The Finnish Broadcasting Company Yle looked back at Finnish film history over a 100-year period and found that making movies in Finland is a man's world. Men outnumber women two to one throughout the cinema's history in Finland, but things were most dire between the 1970s and 2000s, when there were no women included in the top ten listings of actors.
Outi Hupaniittu, a former post-doc researcher of Finnish film history at the University of Turku, says she is familiar with the situation.
"Of course it's a problem. It is a structural issue, because the Finnish movie world industry is very male-dominated," she says.
Things might be changing for the better, however, as Yle's analysis showed that four female actors have made the top ten during the current decade that began in 2010: Elina Knihtilä, Krista Kosonen, Laura Birn and Iina Kuustonen.
The top three positions on the list for this period are held by Matti Onnismaa, with roles in 21 films, Tommi Korpela in 16 films and a four-way tie for third place, with Ilkka Heiskanen, Elina Knihtilä, Antti Reini and Mikko Leppilampi each having played 14 roles.
Elina Knihtilä comments on being the only woman in this decade's top three:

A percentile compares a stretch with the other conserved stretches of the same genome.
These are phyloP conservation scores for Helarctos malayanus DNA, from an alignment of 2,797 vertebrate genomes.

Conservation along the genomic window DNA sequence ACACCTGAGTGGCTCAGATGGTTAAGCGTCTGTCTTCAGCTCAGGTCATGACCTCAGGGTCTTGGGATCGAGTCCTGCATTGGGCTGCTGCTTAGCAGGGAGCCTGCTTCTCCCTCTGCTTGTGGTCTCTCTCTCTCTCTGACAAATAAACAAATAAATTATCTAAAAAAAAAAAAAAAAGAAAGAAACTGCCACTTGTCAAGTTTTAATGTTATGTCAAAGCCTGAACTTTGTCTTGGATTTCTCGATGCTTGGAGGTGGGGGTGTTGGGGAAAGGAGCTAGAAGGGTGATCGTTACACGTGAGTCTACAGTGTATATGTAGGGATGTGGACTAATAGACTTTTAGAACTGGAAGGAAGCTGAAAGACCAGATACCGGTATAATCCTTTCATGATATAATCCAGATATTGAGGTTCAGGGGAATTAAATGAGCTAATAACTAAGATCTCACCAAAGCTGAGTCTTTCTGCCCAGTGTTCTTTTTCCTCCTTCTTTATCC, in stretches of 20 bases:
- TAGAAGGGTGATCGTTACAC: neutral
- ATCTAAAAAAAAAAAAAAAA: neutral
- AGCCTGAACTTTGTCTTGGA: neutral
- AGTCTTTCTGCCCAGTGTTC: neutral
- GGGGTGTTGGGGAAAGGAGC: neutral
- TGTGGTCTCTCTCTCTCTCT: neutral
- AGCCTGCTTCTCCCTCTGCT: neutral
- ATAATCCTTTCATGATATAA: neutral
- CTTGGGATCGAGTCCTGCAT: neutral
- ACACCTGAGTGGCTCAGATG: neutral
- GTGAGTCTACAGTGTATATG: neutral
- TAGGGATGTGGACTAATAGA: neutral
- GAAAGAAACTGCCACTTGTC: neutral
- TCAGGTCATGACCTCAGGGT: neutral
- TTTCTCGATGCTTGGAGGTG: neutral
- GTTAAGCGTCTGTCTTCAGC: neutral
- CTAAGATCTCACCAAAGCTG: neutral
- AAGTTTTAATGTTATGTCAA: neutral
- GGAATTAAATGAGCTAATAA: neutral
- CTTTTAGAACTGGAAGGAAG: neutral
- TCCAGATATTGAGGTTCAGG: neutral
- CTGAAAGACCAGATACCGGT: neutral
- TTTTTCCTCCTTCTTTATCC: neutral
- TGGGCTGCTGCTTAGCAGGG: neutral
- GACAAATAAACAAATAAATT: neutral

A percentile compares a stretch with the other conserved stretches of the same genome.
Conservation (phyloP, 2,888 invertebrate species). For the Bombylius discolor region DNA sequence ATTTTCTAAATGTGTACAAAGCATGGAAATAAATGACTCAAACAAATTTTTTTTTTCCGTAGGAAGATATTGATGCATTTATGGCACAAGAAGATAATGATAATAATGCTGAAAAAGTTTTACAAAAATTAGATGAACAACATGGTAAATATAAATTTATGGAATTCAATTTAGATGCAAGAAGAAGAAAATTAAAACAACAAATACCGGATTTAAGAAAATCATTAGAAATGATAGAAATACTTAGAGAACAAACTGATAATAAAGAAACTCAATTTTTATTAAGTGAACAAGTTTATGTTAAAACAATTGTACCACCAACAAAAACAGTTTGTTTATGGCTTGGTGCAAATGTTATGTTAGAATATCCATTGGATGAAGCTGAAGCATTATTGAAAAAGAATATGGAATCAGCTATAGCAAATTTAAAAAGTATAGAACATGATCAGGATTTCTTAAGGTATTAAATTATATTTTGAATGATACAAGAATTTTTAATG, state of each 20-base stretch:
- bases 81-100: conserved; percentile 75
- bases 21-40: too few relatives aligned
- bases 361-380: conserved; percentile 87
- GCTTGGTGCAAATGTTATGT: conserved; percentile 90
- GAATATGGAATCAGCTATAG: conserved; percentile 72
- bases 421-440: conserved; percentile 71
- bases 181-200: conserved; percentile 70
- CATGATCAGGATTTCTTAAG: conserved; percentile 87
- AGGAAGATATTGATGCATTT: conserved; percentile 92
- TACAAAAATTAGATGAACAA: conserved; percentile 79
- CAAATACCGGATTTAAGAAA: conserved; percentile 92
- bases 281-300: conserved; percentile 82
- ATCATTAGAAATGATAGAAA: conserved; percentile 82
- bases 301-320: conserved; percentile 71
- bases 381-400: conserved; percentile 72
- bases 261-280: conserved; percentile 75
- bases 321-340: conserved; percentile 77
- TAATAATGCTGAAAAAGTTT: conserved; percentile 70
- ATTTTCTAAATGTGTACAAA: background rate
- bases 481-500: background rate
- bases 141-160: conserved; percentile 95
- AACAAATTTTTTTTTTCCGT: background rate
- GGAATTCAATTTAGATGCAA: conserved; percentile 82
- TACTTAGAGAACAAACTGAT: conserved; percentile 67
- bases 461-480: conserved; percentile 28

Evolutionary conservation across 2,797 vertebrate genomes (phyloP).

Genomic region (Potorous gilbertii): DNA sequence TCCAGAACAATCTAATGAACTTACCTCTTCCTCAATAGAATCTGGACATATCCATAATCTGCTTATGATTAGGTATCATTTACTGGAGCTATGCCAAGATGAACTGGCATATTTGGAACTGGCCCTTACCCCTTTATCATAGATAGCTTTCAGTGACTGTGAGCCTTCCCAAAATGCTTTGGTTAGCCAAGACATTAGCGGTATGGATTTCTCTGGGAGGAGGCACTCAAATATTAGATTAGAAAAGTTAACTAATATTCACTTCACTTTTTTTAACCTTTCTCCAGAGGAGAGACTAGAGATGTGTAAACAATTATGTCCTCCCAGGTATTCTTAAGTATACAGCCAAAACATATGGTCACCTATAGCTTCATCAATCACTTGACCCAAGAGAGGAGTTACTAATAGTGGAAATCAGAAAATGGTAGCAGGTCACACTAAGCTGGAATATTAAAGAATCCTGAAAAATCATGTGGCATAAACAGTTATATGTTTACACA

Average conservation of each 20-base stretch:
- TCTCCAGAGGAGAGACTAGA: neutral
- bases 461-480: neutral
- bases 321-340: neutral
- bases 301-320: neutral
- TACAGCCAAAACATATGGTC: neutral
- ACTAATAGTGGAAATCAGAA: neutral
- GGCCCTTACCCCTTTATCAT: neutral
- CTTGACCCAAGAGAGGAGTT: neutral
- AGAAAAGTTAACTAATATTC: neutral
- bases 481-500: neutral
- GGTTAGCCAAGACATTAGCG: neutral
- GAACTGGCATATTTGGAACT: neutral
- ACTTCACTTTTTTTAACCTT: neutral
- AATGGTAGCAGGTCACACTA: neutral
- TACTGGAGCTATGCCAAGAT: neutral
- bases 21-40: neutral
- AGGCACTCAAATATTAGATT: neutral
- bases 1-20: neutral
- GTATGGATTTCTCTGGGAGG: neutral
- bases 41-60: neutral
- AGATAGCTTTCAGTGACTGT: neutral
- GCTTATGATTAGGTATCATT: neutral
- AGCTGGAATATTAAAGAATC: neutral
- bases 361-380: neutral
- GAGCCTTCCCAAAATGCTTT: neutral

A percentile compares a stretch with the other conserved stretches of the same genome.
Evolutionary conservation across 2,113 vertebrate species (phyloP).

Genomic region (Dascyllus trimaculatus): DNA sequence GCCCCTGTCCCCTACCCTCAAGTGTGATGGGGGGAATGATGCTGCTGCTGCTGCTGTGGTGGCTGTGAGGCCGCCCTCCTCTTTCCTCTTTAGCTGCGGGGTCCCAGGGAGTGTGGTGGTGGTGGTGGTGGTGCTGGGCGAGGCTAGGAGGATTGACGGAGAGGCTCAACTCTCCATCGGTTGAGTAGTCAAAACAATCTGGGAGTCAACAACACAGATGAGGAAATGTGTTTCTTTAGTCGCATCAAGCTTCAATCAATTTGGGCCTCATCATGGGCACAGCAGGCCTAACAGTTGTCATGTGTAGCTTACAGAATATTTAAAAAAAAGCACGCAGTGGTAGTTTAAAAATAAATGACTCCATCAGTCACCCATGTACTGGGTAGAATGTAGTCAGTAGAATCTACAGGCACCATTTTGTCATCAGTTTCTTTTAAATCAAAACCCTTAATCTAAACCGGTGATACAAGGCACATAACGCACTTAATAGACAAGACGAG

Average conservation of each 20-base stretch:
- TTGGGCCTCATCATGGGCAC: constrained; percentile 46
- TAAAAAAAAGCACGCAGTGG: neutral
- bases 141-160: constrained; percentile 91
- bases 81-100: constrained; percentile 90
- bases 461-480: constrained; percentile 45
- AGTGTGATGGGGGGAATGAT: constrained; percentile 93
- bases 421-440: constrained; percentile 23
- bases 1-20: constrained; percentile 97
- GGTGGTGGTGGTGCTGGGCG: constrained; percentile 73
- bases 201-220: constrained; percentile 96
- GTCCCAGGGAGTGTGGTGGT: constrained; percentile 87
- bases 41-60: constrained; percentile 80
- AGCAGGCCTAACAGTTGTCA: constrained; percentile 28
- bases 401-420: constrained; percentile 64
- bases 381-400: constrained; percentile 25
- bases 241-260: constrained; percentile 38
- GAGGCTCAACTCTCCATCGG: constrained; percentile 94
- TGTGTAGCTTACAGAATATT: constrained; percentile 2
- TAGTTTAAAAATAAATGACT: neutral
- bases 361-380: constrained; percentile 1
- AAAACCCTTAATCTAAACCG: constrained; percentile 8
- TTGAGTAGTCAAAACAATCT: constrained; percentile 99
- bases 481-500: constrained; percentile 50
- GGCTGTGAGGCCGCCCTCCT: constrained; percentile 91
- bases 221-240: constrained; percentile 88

"I've been fortunate. The statistics look really good, but I've only had one lead role in that statistics period. I've done quite a few supporting roles," she said.
Supporting roles only
Knihtilä's comments could have just as easily come from the mouths of legendary actors Siiri Angerkoski and Rauha Rentola, who worked on hundreds of Finnish films in the 1940s and 1950s, but hardly ever in the starring role.
"They were basically filling in basic parts in the film: mums, aunts, waitresses, a woman at a party or in a scene. They needed a woman in the room to say a few lines," says Hupaniittu, who now works as the archive director for the Finnish Literature Society.
The hundred-year film history of Finland had two golden eras, according to the Yle analysis. The first was in the 1950s, when 221 feature-length domestic films were made, and the second is now, in the 2010s, which has already seen the production of 225 feature-length Finnish films.
Elina Knihtilä, who teaches acting at the prestigious Theatre Academy in Helsinki in addition to her work as an actor, also chairs an association called Women in Film & Television Finland that seeks to promote gender equality in Finland's film and television industries.
"It is somehow understood that a male lead can encompass the human predicament more broadly than a woman in a lead role. Women are often defined more by their gender than by their humanity," she says.
Worse in Hollywood
For comparison's sake, the New York Film Academy studied casting from 2007 to 2012 and found that 30.8 percent of speaking characters in US films were women, making the average ratio of male actors to female actors in the United States 2.25 to 1.
The material on Finnish actors and films was supplied by the National Audiovisual Institute. Data for 95 percent of the roles used to determine gender balance were sourced from the Population Register Centre and Wikidata. Actors that have changed their names or taken artist names may be listed under several different names.